Green beer is fun, green water, not so much
St Patrick's Day is one of my favorite holidays. I grew up thinking that I was Irish (only to find out sadly, that Great Grandma Leary was actually English), so perhaps that is why I feel the affinity — or maybe it is my love of corned beef and cabbage. But one custom that has always fascinated me is people's willingness to drink green beer.
While I understand that it is mostly the beer part, it always makes me think about the water. We are lucky in America to have a science based system to protect and deliver our drinking water from the tap. Standards are based on protecting human health and ensuring our survival. But the sources of our drinking water don't have the level of protection that they need to ensure a clean, safe, plentiful source of drinking water for future generations. Many of our lakes, rivers, streams turn green all on their own — and trust me, it isn't as fun as green beer. Pesticides, nutrients, and other things that shouldn't be in our water, run off of agricultural fields and threaten our drinking water.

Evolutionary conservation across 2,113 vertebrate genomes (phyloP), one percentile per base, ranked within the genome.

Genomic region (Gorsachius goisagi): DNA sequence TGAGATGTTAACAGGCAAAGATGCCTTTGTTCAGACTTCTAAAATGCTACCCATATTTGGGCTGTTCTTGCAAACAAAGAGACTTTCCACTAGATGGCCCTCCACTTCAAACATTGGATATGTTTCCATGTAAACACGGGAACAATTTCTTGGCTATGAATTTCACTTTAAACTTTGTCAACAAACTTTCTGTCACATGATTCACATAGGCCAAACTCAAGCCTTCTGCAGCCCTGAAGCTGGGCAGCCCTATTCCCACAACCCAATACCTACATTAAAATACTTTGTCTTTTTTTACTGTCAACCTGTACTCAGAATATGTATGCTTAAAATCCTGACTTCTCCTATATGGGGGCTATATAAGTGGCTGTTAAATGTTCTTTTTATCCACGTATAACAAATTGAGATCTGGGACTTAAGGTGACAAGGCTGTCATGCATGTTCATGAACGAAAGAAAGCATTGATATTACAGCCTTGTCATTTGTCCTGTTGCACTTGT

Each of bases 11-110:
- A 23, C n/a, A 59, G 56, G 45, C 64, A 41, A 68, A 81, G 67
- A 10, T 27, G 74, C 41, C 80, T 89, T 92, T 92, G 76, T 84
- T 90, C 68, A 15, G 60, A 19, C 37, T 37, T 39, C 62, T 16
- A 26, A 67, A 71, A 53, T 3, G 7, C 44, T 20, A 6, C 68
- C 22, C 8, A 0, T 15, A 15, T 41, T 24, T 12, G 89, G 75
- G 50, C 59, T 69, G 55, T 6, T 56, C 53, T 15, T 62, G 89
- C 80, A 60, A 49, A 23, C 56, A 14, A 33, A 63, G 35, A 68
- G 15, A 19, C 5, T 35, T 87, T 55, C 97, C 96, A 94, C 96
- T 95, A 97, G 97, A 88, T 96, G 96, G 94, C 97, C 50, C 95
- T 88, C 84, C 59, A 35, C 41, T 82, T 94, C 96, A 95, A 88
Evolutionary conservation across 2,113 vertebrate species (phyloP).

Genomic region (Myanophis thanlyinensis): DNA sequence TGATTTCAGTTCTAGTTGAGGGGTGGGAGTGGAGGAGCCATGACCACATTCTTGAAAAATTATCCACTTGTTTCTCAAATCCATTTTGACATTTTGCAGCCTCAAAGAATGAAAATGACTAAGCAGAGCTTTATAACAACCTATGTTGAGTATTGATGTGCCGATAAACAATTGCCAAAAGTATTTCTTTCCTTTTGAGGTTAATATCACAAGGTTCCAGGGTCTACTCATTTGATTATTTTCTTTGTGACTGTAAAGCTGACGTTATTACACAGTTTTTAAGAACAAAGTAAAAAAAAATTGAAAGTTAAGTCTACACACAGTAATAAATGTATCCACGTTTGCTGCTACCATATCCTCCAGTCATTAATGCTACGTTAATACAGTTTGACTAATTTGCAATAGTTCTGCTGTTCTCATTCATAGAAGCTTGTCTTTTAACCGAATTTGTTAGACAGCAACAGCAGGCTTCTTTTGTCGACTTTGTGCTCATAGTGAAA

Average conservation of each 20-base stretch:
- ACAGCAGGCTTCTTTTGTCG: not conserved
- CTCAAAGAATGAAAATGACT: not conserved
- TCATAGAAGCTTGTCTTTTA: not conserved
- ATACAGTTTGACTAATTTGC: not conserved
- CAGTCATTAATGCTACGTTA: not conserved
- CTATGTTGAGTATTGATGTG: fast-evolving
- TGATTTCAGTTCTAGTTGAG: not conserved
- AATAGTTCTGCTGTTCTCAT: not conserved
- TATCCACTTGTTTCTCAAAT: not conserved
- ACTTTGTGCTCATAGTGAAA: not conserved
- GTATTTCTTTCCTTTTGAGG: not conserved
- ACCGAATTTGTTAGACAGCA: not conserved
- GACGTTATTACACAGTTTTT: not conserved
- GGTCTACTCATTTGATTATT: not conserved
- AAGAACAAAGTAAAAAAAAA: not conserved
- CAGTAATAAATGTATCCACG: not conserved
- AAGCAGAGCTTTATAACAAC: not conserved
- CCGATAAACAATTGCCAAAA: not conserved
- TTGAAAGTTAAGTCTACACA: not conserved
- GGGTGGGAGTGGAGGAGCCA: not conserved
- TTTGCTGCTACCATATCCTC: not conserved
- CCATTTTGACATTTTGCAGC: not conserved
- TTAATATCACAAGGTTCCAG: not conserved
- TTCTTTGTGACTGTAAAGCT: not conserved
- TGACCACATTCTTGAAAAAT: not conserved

So far, our drinking water has continued to be some of the best in the world through the efforts of water treatment professionals and strong, health based standards they are required to uphold. But since the election, we have seen the new Administration and Congress at work to turn back the clock on protections for drinking water, and too many of our Minnesota legislators are following their course.
As Congress and the White House work to decimate the Environmental Protection Agency's efforts to enforce laws that protect our water, forces are at work in Minnesota to weaken permitting processes, reduce citizen's ability to participate in decision making about their own communities, and have drinking water (and other) standards determined by legislative politics rather than science. All of these efforts combined are designed to give polluters free reign in Minnesota — and across the country — to make profits at the expense of taxpayers and our environment.
Minnesota is better than that — America is better than that. Now is the time to stand up and remind Republican leaders in Minnesota and in D.C. that we don't want to go back to an America where rivers were on fire, people were dying from air pollution and citizen's had no say.
Now is the time to be glad that you don't have to drink green water every day. Help us make St. Patrick proud by driving the snakes that polluters are out of our state and ensure that Minnesota's waters are protected for future generations.